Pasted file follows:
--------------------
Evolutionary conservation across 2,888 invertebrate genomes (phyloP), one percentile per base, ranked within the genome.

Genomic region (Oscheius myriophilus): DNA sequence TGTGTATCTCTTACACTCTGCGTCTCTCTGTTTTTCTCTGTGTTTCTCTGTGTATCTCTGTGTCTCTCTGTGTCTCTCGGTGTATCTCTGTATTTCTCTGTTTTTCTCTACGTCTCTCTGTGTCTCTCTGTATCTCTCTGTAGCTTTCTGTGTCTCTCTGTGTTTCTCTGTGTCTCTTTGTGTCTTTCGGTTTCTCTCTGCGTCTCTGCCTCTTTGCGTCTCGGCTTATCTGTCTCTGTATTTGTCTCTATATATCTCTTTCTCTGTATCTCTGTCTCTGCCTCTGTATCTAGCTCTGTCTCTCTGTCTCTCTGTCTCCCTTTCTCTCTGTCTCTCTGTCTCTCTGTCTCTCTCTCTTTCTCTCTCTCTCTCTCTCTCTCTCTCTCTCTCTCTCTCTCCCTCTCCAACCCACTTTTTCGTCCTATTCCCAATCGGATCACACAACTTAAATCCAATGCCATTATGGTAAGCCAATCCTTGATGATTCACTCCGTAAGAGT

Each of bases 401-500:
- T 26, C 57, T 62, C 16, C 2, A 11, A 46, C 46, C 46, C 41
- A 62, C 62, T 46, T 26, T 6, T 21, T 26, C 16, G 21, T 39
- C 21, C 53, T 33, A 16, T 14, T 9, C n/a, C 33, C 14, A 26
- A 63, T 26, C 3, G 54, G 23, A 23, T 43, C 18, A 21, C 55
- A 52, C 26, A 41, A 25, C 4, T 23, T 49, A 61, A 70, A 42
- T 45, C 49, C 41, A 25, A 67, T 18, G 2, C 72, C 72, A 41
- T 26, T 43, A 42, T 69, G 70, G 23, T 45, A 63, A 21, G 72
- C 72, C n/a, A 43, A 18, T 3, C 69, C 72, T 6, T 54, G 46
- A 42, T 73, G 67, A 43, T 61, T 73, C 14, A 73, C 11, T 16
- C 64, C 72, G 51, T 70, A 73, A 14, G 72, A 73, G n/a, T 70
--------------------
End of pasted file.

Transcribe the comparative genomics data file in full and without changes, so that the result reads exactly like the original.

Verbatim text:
Evolutionary conservation across 2,888 invertebrate genomes (phyloP), one percentile per base, ranked within the genome.

Genomic region (Oscheius myriophilus): DNA sequence TGTGTATCTCTTACACTCTGCGTCTCTCTGTTTTTCTCTGTGTTTCTCTGTGTATCTCTGTGTCTCTCTGTGTCTCTCGGTGTATCTCTGTATTTCTCTGTTTTTCTCTACGTCTCTCTGTGTCTCTCTGTATCTCTCTGTAGCTTTCTGTGTCTCTCTGTGTTTCTCTGTGTCTCTTTGTGTCTTTCGGTTTCTCTCTGCGTCTCTGCCTCTTTGCGTCTCGGCTTATCTGTCTCTGTATTTGTCTCTATATATCTCTTTCTCTGTATCTCTGTCTCTGCCTCTGTATCTAGCTCTGTCTCTCTGTCTCTCTGTCTCCCTTTCTCTCTGTCTCTCTGTCTCTCTGTCTCTCTCTCTTTCTCTCTCTCTCTCTCTCTCTCTCTCTCTCTCTCTCTCTCCCTCTCCAACCCACTTTTTCGTCCTATTCCCAATCGGATCACACAACTTAAATCCAATGCCATTATGGTAAGCCAATCCTTGATGATTCACTCCGTAAGAGT

Each of bases 401-500:
- T 26, C 57, T 62, C 16, C 2, A 11, A 46, C 46, C 46, C 41
- A 62, C 62, T 46, T 26, T 6, T 21, T 26, C 16, G 21, T 39
- C 21, C 53, T 33, A 16, T 14, T 9, C n/a, C 33, C 14, A 26
- A 63, T 26, C 3, G 54, G 23, A 23, T 43, C 18, A 21, C 55
- A 52, C 26, A 41, A 25, C 4, T 23, T 49, A 61, A 70, A 42
- T 45, C 49, C 41, A 25, A 67, T 18, G 2, C 72, C 72, A 41
- T 26, T 43, A 42, T 69, G 70, G 23, T 45, A 63, A 21, G 72
- C 72, C n/a, A 43, A 18, T 3, C 69, C 72, T 6, T 54, G 46
- A 42, T 73, G 67, A 43, T 61, T 73, C 14, A 73, C 11, T 16
- C 64, C 72, G 51, T 70, A 73, A 14, G 72, A 73, G n/a, T 70